# What is the fastest way to compute the sum of the singular values of a matrix?

Is there a faster way to compute the nuclear norm (trace norm, sum of singular values) of a matrix A than computing SVD(A) directly (or diagonalizing A^*A)?

I am particularly interested in the case where A is square. Assuming that A is real would be OK too. I am thinking in the limit of large matrices.

• This was posted to Mathematics SE here – Brent Sep 27 '16 at 14:33
• Are you really just interested in computing this norm, or are you interested in finding a matrix that minimizes the norm perhaps subject to some constraints? Do you have reason to believe that your matrix is of low rank? – Brian Borchers Sep 27 '16 at 21:05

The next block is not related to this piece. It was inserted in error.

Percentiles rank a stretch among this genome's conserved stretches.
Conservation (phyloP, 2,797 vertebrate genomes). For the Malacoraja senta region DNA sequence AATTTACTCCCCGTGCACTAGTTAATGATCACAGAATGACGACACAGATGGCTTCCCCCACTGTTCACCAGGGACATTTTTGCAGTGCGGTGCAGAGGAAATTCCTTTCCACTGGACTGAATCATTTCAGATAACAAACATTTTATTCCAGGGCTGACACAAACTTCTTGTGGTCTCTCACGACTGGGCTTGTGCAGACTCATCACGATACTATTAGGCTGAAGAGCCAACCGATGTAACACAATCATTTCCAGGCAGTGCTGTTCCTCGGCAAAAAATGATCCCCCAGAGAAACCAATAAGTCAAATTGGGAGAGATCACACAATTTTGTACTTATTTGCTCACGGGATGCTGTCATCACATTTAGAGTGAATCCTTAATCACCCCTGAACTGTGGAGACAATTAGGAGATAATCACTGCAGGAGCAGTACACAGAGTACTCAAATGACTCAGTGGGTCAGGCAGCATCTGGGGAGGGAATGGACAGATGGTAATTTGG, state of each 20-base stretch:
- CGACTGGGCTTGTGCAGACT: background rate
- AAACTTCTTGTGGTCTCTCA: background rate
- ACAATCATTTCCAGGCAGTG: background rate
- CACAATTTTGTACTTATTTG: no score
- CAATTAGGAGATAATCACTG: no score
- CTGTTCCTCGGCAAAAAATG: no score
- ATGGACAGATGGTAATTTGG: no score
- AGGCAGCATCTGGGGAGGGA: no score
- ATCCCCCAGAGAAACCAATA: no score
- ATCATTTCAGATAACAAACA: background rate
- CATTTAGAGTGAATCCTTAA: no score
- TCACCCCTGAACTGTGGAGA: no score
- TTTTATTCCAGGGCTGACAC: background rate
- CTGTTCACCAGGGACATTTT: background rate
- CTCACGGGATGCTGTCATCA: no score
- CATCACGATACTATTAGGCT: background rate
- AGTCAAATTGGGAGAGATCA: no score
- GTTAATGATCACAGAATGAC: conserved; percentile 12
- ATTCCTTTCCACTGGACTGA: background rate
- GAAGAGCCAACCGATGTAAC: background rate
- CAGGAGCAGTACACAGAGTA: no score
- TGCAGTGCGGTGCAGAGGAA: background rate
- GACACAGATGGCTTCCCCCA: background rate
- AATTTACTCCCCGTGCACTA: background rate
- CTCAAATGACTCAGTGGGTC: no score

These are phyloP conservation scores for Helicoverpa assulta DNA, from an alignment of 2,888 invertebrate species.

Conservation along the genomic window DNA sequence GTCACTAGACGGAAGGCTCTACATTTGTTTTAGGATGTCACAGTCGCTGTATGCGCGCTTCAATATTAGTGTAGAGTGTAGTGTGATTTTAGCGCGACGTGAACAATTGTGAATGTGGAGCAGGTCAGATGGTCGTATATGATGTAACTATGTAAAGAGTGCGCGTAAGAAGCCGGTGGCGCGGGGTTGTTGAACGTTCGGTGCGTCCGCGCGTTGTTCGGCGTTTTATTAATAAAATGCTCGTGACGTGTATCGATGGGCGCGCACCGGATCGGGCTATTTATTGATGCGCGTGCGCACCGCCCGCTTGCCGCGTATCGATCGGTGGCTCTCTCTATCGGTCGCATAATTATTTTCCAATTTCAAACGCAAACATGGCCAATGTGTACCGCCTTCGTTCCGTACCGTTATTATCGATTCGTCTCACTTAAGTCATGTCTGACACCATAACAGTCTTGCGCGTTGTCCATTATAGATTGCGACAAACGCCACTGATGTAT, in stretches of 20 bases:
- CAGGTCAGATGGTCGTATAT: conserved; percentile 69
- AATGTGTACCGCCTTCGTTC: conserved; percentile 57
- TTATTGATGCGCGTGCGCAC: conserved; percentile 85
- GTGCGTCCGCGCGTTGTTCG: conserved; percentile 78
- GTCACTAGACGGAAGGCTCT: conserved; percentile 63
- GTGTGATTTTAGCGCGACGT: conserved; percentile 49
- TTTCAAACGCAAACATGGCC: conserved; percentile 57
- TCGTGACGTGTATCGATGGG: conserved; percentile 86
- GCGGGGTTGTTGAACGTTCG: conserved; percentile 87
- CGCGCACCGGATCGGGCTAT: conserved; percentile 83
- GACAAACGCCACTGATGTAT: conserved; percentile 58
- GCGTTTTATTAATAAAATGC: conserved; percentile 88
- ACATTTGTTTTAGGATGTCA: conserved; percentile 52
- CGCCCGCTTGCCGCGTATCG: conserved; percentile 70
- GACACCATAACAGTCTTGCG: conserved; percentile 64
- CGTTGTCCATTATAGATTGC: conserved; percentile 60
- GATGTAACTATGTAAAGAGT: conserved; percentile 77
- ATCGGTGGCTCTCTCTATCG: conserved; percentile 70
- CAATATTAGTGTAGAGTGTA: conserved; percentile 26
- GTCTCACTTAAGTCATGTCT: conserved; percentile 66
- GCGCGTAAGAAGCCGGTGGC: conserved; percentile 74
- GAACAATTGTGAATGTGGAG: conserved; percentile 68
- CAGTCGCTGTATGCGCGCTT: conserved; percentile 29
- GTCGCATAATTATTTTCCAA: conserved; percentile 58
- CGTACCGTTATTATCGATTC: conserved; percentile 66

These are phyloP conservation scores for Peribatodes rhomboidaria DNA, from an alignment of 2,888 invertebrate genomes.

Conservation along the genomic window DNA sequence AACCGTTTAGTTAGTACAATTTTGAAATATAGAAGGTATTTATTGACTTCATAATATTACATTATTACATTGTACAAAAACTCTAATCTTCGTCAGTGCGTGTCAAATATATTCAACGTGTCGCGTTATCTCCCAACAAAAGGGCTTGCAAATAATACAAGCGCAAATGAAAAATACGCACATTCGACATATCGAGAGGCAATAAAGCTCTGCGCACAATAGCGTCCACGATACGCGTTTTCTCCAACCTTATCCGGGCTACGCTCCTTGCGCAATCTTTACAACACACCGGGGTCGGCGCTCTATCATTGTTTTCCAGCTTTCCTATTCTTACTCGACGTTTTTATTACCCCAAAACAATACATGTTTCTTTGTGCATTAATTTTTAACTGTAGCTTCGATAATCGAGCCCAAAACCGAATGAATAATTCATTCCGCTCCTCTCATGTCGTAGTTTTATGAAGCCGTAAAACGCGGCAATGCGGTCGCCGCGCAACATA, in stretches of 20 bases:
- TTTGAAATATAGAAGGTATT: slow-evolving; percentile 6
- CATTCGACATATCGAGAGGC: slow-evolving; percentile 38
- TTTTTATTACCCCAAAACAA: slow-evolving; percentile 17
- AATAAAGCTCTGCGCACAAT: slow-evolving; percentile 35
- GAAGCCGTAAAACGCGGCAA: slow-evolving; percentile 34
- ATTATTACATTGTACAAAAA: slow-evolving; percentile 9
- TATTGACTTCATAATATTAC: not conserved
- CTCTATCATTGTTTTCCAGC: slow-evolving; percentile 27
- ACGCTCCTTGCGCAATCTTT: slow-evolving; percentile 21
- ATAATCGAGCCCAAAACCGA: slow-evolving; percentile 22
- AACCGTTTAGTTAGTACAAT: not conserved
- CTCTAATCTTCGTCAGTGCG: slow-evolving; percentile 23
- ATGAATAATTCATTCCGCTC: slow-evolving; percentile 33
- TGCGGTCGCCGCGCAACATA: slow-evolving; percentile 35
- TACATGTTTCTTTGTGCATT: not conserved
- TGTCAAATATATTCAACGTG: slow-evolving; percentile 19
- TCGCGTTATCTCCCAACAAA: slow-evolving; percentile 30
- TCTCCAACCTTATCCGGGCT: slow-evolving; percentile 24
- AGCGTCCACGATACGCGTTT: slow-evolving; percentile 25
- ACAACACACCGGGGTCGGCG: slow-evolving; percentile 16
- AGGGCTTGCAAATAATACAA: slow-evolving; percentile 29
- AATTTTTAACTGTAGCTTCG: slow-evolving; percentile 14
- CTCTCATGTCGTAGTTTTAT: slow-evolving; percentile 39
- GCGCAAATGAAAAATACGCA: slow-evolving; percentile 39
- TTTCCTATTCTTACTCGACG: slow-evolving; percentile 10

• For my problem I already know the minimum, or I'm not interested in it anyway. I expect it to be nearly full-rank. Thanks – Brent Sep 28 '16 at 20:42
• The intuition here is that computing this one number from a matrix should be easier than iteratively computing the whole singular value spectrum to great accuracy. However, I haven't come up with anything. – Brent Oct 4 '16 at 13:23

If the matrix $X$ has rank upper-bounded by $r$, then:
$$\left \Vert X \right\Vert_* = \mathrm{inf}_{L,R} \left[\frac{1}{2}\left \Vert L \right\Vert_F^2 + \frac{1}{2}\left \Vert R \right\Vert_F^2 : X = LR^{T}\right ]$$